Zero gazing (ZG) is a livestock production system that involves confining cattle in stalls and developing cut-carry-feed system (Bebe et al., 2003). The system has an advantage of being able to replenish soil fertility necessary for crop production by producing manure. In addition, the fodder crops planted on the farm such as Sesbania sesban, Calliandra calothyrsus, Acacia spp, Leucaena diversifolia, Chamaecistus palmensis and Gliricidea spp contribute to environmental conservation by contributing to the tree cover. Zero grazing enables farmers to collect the dung and use it for biogas production or compost it to form manure. The use of biogas eases the burden on fuel wood and thus contributes to environmental conservation as the tree cover is not destroyed. Composting if well done and managed reduces non point sources of organic carbon into the water ways thus controlling water pollution. By composting nutrients are easily absorbed in the soil, enhancing soil structure and prevent soil erosion (Ojiem et al., 1998). Another advantage of ZG as a technology is that animals are made to drink from watering troughs, thus minimizing pollution of water sources by direct drinking. This technology can therefore address the constraints of land insufficiency, low productivity of dairy cows, low quality fodder, prevalence of diseases, low income and environmental conservation issues (Makokha, 2007).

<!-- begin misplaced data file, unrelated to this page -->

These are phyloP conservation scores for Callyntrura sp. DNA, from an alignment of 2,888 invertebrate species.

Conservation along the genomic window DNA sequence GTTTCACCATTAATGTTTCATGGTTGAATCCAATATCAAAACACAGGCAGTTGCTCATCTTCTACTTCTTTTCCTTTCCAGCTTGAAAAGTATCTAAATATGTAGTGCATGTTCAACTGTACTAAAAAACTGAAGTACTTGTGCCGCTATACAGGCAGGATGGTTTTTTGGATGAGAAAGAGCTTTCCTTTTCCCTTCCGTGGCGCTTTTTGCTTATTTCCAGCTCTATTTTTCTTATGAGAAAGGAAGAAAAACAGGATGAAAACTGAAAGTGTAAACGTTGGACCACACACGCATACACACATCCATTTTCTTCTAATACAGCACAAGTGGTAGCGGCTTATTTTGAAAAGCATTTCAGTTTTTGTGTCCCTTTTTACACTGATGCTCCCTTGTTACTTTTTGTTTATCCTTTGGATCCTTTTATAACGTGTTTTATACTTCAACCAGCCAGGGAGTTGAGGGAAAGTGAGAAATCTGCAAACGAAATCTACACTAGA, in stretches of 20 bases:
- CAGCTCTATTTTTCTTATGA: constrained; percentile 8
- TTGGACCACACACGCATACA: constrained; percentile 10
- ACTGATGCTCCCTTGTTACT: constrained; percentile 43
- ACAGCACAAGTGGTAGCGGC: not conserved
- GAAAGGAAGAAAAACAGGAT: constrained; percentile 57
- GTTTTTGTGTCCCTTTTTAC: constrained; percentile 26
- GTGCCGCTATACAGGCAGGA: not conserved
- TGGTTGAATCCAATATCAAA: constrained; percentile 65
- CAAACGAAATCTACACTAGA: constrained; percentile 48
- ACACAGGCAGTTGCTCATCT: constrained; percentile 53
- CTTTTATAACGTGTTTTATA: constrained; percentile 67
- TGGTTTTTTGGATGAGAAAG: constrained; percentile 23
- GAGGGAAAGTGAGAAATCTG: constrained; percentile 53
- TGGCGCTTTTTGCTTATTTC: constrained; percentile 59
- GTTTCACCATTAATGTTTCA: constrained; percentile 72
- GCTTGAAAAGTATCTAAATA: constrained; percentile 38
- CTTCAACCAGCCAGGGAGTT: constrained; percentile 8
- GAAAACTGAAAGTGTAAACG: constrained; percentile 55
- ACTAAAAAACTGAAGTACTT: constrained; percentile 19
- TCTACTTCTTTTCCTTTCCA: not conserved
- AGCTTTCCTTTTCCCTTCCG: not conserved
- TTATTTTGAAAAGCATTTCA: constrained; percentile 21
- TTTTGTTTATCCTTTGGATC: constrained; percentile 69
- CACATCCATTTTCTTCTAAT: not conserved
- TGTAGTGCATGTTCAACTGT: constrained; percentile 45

Despite being labor-intensive, ZG has been practiced in western Kenya over time. This has been attributed to lack of grazing land, demand for milk, availability of high-yielding fodder varieties, availability of artificial insemination services, and improvements in the supply of foundation stock, veterinary services, market opportunities and new breeding technologies (Amadalo, 2003). However, even with all these facilitative factors, the adoption of Zero grazing technology has not been very successful in Samia Sub-County. Yet, with the population growth rate estimated at 3.2% in Samia sub-county (GoK, 2010; CBS, 2010), people are finding it difficult to manage the critical trade-offs between sustainable resource use and immediate short-term needs. As a result, there is need to adopt more intensive production systems such as ZG that will increase food production with less detrimental impact on the environment. Samia Sub-County is inhabited by some of the poorest people in Kenya with a poverty index of 68% (GOK, 2010; CBS, 2001). The area is faced with low income from the existing farming enterprises and registers low levels of dairy development. This is in spite of indications that there is a potential for dairy development, and that dairy can reduce the level of poverty. Low dairy development in Samia Sub-County is evident on the basis that it is a milk deficit area (GoK, 2010), and that private traders get milk from Nandi and Uganda to sell to people in Samia.

Livestock production sector has a potential for increased employment and income generation if appropriate technologies such as ZG, proper management, improved infrastructure, inputs access and efficient marketing (Mugunieri and Omiti, 2008) are applied since livestock sector play a role in poverty reduction (ERS, 2007; NDP, 2007). The economic recovery strategy, therefore, demands for broad based livestock production programmes to improve welfare of livestock producers.